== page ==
CG-A Not at all!  I don’t like to send my wines to Robert Parker because he gravitates to a different style of wine than mine.  But at times I wonder whether he is consistent in the way he rates wines.  I have tasted wines that he rated in the 90’s that were robust with excessive amounts of oak alcohol and residual sugar.  But I have also seen that he shows appreciation for elegance.  In general I am not in favor of allowing anyone to have so much power to prevent people from uncovering their own taste.  I heard a quote attributed to Socrates that I would like to repeat: “The expression of taste is an expression of freedom; the moment you abdicate responsibility for your own taste, you voluntarily abdicate your freedom”. 

 PH From where do you receive joy in your life?

 CG-A What gives me joy is having a sense of purpose in life.  People ask me if I will ever retire.  Not if I can help it.  There is no question that being passionate about something will cause pain, but how can we appreciate joy without feeling the pain?

PH I love the artwork and design of the bottles and the labels. Who is responsible for this, and what was the inspiration?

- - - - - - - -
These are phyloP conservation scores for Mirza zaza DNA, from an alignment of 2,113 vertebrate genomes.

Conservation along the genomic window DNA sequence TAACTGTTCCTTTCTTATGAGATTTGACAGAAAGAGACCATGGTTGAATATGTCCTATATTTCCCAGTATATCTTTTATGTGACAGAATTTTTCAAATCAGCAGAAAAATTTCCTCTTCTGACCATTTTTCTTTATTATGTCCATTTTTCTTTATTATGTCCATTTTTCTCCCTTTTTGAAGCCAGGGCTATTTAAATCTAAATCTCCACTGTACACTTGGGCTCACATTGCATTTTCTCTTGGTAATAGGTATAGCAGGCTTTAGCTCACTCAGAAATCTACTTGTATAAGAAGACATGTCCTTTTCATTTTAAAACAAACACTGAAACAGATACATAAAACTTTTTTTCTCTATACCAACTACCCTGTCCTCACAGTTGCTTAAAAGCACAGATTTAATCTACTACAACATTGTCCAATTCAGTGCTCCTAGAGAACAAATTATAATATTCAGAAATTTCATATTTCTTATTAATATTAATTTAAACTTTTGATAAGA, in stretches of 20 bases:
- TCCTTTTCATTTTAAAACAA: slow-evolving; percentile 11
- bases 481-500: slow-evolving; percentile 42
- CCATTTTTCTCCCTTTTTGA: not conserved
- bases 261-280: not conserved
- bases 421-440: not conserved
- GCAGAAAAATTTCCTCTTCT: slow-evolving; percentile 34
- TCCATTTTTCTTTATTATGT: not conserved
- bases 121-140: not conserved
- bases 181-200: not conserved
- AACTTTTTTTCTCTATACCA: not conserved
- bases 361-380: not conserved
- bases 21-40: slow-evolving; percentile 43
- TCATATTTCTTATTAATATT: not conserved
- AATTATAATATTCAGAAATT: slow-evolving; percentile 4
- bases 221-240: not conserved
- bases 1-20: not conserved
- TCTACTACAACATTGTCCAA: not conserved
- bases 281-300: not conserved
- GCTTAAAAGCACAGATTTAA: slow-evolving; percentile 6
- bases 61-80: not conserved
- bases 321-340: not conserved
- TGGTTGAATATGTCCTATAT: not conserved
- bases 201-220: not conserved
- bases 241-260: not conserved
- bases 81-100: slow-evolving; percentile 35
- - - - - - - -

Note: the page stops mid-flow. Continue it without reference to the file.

CG-A The artwork was created by Elisheva.  The 2 lions or sphinxes with their tails entwined symbolize the two of us.  The part of my name “Arie” translates from Hebrew as lion.

 PH How has the business of making and selling wine fared throughout the economic crisis?

 CG-A We have not escaped the economic crisis.  While the overall consumption of wine in the US has increased slightly since the beginning of the recession, the price point which people are willing to pay has decreased.  Wines priced under $10 per bottle are doing better in this economy than two years ago.  Wines priced over $20 are difficult to sell.  We are doing everything to adjust to the present situation and hoping that we will see this through.

 PH What is the most interesting story you might be able to relate from your years as a food scientist?

 CG-A I left Quaker Oats in the late 60’s and moved to California to take a job with United Technology Center in Sunnyvale.  This company was in the aerospace business dealing mainly with government contracts.  I joined the Life Sciences Department as a Food Scientist and I was assigned the project to develop foods for the astronauts that would go into space for short durations.  These foods were going to be synthetic in nature providing the essential nutrients without any fiber and creating no waste.  The goal was to get the astronauts not to have bowel movements while travelling in space.